Mom had been widowed at the age of fifty. When I married, she began her empty-nest stage and then nine years later she was diagnosed with Alzheimer’s. Her nighttime routine: eat dinner in the living room on a snack table watching Jeopardy and Wheel of Fortune, turn off the television after the Mets lost the lead in the bottom of the ninth and mumbling to her empty rooms “Oh they stink!” climb the stairs, sometimes brush her teeth, change into a flannel nightgown with white anklets so her feet won’t be cold, and reach for her rosary beads on the nightstand as her mattress enfolds the body it knows so well.
At seventy-nine she suffered two heart attacks and congestive heart failure. One of her nurses remarked, “Her breathing sounds like a washing machine.” For the nineteen days of Mom’s hospital stay, I arrived in the mornings elated to see her alive. Her hands were a bruised plum and mustard map of the IV needles and blood tests. I placed her frail hand in mine so her fingers rested gently over my palm. “How are you doing Mom?” I knew she couldn’t answer, but trying to create normalcy was a habit I had developed during the Alzheimer years. I silently thanked her for hanging on overnight, and then, as if I had split personalities, I prayed for her death. I would settle into a stiff hospital chair to begin praying the Rosary on a set of wooden beads. I savored the mysteries – Joyful, Sorrowful, Glorious – as part of a routine that would get me through the hospital day.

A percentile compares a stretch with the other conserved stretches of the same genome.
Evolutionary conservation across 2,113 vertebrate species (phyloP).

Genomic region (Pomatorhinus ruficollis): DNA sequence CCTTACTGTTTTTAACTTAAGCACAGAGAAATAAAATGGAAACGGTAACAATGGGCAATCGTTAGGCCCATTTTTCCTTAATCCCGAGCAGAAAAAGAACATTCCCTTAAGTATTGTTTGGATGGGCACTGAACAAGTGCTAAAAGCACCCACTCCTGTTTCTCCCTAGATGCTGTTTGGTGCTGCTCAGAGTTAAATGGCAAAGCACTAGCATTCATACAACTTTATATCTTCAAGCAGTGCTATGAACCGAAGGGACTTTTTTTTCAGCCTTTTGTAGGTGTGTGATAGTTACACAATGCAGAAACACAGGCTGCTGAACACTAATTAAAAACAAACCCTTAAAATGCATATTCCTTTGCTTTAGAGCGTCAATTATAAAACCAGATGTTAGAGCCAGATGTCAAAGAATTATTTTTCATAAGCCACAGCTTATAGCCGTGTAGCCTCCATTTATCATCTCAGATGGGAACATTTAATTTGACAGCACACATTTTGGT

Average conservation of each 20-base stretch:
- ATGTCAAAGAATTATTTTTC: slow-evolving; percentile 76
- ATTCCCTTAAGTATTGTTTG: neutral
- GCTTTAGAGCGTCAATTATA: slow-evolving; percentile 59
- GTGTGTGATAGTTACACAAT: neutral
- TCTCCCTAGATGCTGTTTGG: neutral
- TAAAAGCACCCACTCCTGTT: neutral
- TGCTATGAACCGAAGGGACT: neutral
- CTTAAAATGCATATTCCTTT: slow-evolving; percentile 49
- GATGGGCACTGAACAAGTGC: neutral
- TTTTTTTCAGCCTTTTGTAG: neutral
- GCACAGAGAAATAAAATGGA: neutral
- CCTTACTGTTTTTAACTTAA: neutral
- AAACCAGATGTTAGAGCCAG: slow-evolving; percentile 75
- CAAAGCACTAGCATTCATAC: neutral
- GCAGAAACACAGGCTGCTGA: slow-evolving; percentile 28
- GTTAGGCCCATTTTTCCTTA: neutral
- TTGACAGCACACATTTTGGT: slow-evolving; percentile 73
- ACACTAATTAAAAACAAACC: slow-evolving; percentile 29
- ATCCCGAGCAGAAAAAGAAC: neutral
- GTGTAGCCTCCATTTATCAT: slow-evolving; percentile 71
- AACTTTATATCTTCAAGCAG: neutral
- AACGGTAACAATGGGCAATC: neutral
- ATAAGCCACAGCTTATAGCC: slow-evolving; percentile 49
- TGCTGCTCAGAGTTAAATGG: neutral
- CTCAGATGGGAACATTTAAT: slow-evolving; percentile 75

The set was a miniature version, only 10 Hail Mary beads—the soldier rosary. A woman from my church had given them to me a few months earlier. I didn’t know her name. I recognized her in the emergency room of our local hospital when I had to be intravenously hydrated because a parasite had made its home in my intestines. The woman was lying on a stretcher just across from me, her arm extended over the gurney, her face distorted in excruciating pain. She had dislocated her shoulder and cried in agony even after she had been pumped with painkillers. All I could offer was my prayer card – the one I had searched for before leaving my house for the emergency room; a Saint Anthony’s prayer, the saint of miracles and the saint my husband prayed to when, before his birth, my son was diagnosed with hydronephrosis, a swelling of the kidney area. The saint had delivered on our miracle six months later when the pediatric urologist announced, “I looked over the latest CAT Scan and I don’t understand it, but it’s gone.”